And the verdict is in: they’re calling me a liar

You’d think by now I’d be used to having people call me a liar, but somehow it’s still upsetting me.  Of course, they don’t actually use that word, but it’s the same message anyway.

Yesterday I got the official word that my claim for long term disability insurance was denied.  According to them, there’s nothing in my record to suggest that I can’t work at my old job.  Maybe they want a blood test to prove fatigue?  Great, invent one and I’ll happily take it!  Otherwise, fuck off.

When the symptoms first began I was a kid, and some people suggested that I was making it up to get attention.  Then there were others who believed that I really thought I was in pain, but that the pain wasn’t real, so they suggested I see a psychologist.  That was only barely an improvement, but at least they believed that I meant it.

Over the years I have had to plead my case to many people.  If I had something easily recognizable and definitely diagnosable, like cancer, there wouldn’t be an issue.  People would offer sympathy and would try to help.  If I’d been in a car crash, with the accompanying photos and x-rays and whatnot, they wouldn’t question it.  But I have invisible illnesses, hard to define, hard to diagnose, with symptoms that vary from person to person, and that vary for a given person from day to day.  So the easiest thing?  Say it’s not real and enjoy living in denial.  That’s great for them, but it doesn’t do me a damn bit of good.

To add insult to injury, every time I have to plead my case, I have to focus even more on the most negative thing in my life.  It isn’t enough that I have to live with this shit, think about it constantly, rearrange my life for it repeatedly, and give up my dreams for it, apparently it’s also necessary that I relive the worst of it just to convince some asshole that they really must pay me the money that they owe me.  Signing up for the insurance policy and paying the premiums guarantees a right to file a claim; it doesn’t for a second mean that the claim will be approved.  So how do I prove that I was so exhausted when I stopped working, I had to take a break and lie down to rest in the middle of getting dressed each morning?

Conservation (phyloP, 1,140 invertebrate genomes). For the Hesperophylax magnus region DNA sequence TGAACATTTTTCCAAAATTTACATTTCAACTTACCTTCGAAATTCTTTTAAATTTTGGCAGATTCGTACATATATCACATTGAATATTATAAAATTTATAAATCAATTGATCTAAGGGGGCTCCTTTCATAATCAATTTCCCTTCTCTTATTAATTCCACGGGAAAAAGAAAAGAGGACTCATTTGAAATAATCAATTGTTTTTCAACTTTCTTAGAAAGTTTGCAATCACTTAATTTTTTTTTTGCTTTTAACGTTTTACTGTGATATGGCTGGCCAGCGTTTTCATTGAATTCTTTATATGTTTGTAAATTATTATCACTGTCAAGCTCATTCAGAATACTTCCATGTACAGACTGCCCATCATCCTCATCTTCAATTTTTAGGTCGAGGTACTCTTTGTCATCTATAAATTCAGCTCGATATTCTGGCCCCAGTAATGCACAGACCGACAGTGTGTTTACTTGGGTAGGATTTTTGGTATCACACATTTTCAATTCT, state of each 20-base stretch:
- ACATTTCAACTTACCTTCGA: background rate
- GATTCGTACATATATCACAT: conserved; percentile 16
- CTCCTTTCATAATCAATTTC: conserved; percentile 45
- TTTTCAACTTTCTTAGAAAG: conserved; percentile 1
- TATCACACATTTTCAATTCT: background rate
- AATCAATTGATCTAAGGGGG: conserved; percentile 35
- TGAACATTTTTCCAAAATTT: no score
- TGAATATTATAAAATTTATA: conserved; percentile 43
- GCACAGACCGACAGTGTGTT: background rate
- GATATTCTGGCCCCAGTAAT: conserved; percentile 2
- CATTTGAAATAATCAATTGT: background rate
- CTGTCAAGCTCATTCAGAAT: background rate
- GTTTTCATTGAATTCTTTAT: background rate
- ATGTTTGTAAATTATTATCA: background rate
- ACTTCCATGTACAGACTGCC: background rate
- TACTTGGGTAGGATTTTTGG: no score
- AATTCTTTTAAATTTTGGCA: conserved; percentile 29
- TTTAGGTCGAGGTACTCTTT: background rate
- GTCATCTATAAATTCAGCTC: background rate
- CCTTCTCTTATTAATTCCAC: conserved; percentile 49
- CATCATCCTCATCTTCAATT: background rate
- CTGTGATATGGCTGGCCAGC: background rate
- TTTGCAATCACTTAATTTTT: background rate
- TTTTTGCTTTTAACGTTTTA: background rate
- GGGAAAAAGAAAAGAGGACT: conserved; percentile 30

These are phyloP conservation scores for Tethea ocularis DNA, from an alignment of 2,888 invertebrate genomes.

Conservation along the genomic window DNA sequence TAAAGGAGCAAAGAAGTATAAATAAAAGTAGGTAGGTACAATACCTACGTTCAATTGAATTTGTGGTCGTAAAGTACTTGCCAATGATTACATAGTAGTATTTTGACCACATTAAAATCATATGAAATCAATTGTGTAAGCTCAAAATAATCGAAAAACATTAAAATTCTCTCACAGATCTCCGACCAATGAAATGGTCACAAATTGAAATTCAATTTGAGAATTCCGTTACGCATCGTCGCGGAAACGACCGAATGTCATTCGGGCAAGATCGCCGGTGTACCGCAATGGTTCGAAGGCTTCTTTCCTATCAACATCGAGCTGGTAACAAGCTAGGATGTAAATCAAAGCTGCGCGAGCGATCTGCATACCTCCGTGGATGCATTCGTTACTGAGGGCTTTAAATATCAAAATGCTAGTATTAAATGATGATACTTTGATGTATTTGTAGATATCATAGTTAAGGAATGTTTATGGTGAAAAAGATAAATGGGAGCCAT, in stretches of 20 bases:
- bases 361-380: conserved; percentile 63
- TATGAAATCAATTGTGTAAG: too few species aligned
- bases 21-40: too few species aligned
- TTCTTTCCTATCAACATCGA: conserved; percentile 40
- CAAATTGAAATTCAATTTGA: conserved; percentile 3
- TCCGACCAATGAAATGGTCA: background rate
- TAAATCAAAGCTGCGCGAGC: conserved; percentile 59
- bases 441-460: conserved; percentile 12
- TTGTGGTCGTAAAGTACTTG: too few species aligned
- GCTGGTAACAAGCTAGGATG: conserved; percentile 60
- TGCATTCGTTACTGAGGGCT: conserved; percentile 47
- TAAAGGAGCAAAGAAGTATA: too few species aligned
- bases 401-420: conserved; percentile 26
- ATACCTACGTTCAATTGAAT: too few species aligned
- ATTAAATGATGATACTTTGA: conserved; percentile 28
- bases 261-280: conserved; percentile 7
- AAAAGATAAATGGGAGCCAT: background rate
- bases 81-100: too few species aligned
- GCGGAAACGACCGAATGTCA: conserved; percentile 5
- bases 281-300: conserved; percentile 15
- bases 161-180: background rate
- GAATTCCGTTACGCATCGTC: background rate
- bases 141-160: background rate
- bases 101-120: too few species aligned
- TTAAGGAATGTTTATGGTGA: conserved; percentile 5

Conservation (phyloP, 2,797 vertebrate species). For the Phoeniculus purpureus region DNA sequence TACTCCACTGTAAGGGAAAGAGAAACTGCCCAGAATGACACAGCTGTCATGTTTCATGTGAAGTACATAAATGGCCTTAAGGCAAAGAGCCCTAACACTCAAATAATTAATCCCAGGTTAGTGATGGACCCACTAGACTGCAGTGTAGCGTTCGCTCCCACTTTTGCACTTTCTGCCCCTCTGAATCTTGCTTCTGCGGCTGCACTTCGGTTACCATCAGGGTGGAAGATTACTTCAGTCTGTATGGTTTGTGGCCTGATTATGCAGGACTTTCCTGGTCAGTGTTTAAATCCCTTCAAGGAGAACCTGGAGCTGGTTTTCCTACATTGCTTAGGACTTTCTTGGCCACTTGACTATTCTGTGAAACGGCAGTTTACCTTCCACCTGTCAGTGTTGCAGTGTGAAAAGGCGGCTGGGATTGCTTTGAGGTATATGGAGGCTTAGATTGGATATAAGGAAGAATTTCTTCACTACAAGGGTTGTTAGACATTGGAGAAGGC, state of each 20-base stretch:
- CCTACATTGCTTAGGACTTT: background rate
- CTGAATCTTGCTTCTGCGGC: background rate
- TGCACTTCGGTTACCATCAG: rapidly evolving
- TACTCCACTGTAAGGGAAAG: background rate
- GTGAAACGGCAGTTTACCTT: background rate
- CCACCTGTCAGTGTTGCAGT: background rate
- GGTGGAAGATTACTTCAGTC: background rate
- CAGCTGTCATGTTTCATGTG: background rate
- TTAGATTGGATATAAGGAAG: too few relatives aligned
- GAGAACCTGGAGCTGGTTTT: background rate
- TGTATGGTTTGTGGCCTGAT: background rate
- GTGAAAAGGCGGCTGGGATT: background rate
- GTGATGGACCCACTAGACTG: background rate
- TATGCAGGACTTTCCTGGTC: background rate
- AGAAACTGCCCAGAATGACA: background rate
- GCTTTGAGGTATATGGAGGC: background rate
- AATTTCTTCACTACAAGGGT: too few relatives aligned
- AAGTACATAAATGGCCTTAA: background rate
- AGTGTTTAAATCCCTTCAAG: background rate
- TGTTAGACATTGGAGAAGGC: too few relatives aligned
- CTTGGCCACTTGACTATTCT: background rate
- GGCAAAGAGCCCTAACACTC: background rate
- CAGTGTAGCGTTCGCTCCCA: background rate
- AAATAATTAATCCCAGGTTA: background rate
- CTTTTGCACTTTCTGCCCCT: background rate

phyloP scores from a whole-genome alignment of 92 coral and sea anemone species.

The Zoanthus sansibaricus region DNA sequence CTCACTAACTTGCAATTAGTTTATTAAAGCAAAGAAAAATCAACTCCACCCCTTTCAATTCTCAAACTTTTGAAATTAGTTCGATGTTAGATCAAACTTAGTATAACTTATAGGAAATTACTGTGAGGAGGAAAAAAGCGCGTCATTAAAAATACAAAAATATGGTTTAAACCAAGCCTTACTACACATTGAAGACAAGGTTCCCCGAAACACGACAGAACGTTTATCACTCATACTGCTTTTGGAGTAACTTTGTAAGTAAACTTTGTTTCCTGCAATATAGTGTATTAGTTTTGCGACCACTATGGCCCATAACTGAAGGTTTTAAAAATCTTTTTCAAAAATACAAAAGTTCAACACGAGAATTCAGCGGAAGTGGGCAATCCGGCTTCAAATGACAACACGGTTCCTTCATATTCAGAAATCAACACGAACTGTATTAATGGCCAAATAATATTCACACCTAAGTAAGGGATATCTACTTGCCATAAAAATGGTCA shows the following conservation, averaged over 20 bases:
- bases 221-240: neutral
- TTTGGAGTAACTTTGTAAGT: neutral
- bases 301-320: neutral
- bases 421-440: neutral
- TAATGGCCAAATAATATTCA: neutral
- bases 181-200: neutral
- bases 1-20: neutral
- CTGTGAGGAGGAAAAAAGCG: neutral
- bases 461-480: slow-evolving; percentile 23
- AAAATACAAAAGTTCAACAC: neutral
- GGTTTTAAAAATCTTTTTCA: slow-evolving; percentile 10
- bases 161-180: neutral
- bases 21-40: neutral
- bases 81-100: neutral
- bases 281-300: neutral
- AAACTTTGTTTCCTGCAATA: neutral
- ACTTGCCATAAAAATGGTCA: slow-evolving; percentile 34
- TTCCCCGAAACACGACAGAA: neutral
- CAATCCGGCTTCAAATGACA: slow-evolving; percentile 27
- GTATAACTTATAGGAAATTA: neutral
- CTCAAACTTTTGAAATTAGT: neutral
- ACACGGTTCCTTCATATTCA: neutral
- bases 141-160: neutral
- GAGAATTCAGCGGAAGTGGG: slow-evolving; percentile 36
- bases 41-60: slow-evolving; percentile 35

I realized a few weeks ago that the claim would probably be denied, and mentally I was ready for it, but I guess that emotionally I hadn’t prepared.  Mentally I figured out what I would need to do to appeal the decision.  Emotionally, I didn’t realize how strongly I would react to being called a liar again.  Again.  Always, over and over, year after year, decade after decade, people would rather believe that I’m lying or confused than believe the truth: that this could just as easily happen to them, too.

Of course in this case, it’s probably just as much about the money.

4 Responses to And the verdict is in: they’re calling me a liar

  1. That totally sucks! Keep fighting, and if you don’t have one, get a lawyer . . .

  2. Lorna says:

    How did the people who make the decisions qualify for their job? Surely invisible illnesses should be on the list by now. Keep fighting. Hugs Lx

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